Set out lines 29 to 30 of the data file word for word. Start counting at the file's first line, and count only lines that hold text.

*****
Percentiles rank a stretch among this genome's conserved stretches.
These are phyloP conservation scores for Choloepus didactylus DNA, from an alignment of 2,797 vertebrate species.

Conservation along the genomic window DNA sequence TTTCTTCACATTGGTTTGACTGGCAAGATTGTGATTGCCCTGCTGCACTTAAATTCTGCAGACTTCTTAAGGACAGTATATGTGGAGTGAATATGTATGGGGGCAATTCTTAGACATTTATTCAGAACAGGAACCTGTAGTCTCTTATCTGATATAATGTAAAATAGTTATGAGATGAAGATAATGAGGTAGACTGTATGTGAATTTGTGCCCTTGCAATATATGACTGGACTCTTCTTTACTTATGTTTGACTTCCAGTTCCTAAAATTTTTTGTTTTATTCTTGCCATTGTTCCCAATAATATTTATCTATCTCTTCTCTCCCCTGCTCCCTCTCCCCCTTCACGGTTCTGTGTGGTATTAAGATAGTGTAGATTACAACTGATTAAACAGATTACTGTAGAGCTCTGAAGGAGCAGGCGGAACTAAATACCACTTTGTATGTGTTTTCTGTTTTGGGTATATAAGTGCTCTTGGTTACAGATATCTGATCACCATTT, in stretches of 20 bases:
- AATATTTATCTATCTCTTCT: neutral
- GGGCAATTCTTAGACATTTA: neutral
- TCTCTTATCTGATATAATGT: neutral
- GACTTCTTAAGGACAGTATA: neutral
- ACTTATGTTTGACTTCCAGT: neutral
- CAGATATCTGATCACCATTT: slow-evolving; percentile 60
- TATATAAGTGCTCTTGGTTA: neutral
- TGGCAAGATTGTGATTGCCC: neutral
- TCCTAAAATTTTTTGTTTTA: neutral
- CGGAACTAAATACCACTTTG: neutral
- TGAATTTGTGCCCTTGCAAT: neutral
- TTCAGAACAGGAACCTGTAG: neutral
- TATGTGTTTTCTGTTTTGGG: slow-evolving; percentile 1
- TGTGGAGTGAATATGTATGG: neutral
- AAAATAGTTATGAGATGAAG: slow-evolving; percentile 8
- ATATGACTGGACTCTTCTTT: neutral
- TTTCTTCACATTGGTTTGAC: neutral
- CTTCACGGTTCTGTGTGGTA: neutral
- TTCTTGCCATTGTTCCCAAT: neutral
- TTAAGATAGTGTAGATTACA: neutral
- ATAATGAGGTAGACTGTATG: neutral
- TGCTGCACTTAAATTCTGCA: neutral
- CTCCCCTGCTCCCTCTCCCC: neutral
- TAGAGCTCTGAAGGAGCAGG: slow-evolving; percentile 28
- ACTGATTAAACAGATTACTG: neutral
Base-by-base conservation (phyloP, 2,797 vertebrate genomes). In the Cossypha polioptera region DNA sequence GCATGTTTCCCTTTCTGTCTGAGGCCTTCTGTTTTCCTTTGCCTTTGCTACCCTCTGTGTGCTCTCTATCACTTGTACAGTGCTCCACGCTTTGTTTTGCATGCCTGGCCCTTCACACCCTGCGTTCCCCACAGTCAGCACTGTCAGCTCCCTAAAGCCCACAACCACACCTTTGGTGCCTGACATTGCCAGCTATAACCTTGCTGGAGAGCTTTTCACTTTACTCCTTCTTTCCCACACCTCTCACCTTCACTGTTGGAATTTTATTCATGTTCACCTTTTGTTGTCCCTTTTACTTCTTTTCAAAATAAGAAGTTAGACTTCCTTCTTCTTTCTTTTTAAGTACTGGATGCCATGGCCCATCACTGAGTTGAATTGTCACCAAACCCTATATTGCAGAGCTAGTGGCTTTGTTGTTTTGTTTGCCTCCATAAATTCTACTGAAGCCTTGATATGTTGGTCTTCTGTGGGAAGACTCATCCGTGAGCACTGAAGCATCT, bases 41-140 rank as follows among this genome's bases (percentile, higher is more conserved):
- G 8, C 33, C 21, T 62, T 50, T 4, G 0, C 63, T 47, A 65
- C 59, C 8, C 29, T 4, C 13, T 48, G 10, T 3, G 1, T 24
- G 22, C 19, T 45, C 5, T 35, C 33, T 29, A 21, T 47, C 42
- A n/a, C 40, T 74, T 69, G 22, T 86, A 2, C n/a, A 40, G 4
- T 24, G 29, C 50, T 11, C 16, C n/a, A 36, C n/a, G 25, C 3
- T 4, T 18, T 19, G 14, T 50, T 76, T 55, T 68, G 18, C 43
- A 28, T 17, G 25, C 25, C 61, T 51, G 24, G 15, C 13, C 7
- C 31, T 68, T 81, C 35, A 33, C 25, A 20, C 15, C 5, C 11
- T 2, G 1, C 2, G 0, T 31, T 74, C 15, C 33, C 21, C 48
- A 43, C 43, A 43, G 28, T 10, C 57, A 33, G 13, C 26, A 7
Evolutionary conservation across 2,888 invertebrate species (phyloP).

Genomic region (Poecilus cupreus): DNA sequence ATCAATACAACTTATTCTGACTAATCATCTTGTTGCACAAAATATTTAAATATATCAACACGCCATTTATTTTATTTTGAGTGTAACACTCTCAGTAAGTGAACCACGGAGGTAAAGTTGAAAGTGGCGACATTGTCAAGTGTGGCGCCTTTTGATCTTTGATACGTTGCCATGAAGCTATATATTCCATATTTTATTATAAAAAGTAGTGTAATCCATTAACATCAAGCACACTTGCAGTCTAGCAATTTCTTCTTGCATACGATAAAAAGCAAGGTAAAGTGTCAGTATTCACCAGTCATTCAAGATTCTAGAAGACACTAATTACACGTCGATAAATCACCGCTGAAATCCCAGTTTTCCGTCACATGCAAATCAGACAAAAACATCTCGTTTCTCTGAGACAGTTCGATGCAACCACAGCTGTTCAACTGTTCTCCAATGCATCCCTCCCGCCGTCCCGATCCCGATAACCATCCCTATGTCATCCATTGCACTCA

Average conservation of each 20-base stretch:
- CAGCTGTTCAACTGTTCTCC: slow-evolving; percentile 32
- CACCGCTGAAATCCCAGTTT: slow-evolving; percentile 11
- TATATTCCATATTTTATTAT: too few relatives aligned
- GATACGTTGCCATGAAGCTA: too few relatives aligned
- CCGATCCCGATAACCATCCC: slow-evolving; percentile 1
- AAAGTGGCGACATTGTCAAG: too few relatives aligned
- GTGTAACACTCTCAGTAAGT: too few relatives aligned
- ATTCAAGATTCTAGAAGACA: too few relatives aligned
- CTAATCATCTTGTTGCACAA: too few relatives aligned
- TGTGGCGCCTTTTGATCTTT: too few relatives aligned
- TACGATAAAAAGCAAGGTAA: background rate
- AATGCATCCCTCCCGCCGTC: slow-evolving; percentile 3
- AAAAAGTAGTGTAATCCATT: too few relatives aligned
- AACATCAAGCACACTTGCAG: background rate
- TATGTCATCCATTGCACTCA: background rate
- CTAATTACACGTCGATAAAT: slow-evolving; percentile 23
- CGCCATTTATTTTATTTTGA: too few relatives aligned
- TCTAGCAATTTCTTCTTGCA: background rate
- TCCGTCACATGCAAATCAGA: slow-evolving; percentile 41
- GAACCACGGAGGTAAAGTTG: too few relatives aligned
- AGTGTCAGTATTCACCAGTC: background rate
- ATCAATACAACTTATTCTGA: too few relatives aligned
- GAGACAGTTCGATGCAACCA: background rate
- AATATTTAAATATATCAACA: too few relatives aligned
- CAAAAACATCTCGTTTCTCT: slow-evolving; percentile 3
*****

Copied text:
Base-by-base conservation (phyloP, 2,797 vertebrate genomes). In the Cossypha polioptera region DNA sequence GCATGTTTCCCTTTCTGTCTGAGGCCTTCTGTTTTCCTTTGCCTTTGCTACCCTCTGTGTGCTCTCTATCACTTGTACAGTGCTCCACGCTTTGTTTTGCATGCCTGGCCCTTCACACCCTGCGTTCCCCACAGTCAGCACTGTCAGCTCCCTAAAGCCCACAACCACACCTTTGGTGCCTGACATTGCCAGCTATAACCTTGCTGGAGAGCTTTTCACTTTACTCCTTCTTTCCCACACCTCTCACCTTCACTGTTGGAATTTTATTCATGTTCACCTTTTGTTGTCCCTTTTACTTCTTTTCAAAATAAGAAGTTAGACTTCCTTCTTCTTTCTTTTTAAGTACTGGATGCCATGGCCCATCACTGAGTTGAATTGTCACCAAACCCTATATTGCAGAGCTAGTGGCTTTGTTGTTTTGTTTGCCTCCATAAATTCTACTGAAGCCTTGATATGTTGGTCTTCTGTGGGAAGACTCATCCGTGAGCACTGAAGCATCT, bases 41-140 rank as follows among this genome's bases (percentile, higher is more conserved):
- G 8, C 33, C 21, T 62, T 50, T 4, G 0, C 63, T 47, A 65